The carrying value of financial instruments such as cash, accounts receivable, accounts payable, and other current assets and liabilities approximate their fair value based on the short-term nature of these instruments.

 

11. New and Recently Adopted Accounting Pronouncements

In June 2011, the Financial Accounting Standards Board (“FASB”) issued an update to its authoritative guidance which allows only two options for presenting the components of net income and other comprehensive income: (1) in a single continuous financial statement or (2) in two separate but consecutive financial statements. Also, items that are reclassified from other comprehensive income to net income must be presented on the face of the financial statements. The guidance is effective in two stages: the requirement to present a single continuous statement or two separate but consecutive statements is effective for us beginning January 1, 2012; however the requirement to present the reclassification adjustments from other comprehensive income to net income on the face of the financial statements has been deferred by the FASB indefinitely, pending further deliberations on this requirement. We adopted the first stage of this update on January 1, 2012. The adoption of this update affects presentation only and therefore, did not impact our results of operations, financial condition or cash flows.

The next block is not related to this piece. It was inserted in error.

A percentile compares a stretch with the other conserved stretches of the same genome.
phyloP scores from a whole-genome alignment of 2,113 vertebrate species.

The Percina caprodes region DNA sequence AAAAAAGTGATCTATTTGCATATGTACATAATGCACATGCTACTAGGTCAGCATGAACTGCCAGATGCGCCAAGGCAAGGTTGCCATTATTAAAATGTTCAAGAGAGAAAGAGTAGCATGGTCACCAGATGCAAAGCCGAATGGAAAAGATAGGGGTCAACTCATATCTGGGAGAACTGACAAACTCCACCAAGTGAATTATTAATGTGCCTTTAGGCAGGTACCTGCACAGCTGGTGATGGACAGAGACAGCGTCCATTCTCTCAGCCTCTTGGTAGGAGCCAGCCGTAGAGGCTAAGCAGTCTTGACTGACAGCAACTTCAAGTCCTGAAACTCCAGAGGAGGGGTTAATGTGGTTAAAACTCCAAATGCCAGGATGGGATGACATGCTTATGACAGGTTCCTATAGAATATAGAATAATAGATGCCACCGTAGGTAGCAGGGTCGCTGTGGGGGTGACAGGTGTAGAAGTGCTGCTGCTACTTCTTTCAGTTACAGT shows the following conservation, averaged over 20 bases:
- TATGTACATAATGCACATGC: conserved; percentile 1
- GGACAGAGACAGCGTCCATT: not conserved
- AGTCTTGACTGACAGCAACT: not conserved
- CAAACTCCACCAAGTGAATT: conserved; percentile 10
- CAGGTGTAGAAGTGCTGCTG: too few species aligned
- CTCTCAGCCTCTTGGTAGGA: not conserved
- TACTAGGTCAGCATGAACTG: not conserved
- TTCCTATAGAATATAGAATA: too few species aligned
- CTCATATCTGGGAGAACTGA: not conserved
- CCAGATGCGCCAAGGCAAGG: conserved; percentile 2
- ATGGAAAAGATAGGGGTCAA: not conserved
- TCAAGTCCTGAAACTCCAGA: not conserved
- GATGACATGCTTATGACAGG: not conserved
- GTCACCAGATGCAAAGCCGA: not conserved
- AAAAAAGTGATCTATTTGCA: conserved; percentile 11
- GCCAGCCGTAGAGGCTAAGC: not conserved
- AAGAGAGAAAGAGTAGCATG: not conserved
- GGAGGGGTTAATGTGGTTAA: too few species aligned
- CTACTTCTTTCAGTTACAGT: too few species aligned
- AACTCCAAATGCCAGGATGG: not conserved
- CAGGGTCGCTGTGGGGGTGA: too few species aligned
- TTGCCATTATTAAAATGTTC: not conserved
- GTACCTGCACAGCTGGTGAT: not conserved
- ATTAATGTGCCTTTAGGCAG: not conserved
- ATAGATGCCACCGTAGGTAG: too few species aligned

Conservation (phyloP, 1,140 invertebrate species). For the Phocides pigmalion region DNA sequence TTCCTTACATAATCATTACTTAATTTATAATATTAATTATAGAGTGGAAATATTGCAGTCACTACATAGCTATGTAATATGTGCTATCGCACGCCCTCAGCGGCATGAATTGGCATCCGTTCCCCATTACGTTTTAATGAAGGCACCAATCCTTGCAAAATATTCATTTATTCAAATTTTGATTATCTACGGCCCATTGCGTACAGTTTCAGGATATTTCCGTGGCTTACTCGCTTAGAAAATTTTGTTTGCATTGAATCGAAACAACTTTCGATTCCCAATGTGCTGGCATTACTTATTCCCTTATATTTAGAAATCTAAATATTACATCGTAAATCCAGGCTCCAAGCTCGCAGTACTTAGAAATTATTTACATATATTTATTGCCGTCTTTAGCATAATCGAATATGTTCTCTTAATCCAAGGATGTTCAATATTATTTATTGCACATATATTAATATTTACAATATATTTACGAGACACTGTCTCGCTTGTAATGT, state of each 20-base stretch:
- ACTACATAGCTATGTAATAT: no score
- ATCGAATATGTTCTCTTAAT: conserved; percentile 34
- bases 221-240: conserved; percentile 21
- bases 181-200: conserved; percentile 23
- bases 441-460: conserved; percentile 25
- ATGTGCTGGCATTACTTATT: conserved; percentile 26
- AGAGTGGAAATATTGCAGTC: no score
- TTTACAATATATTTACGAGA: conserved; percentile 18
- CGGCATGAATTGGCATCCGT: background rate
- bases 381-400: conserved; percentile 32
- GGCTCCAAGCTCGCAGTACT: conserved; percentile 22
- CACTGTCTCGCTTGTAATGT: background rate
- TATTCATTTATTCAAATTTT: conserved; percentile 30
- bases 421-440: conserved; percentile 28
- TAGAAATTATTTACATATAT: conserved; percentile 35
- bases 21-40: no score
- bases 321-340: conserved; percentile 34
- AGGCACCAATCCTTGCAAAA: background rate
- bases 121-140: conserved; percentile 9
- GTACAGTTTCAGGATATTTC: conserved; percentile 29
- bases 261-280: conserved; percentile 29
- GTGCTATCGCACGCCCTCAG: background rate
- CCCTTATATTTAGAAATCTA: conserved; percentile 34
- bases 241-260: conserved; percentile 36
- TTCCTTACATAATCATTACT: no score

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DORMAN PRODUCTS, INC. AND SUBSIDIARIES

 

Item 2. Management’s Discussion and Analysis of Financial Condition and Results of Operations

Cautionary Statement Regarding Forward Looking Statements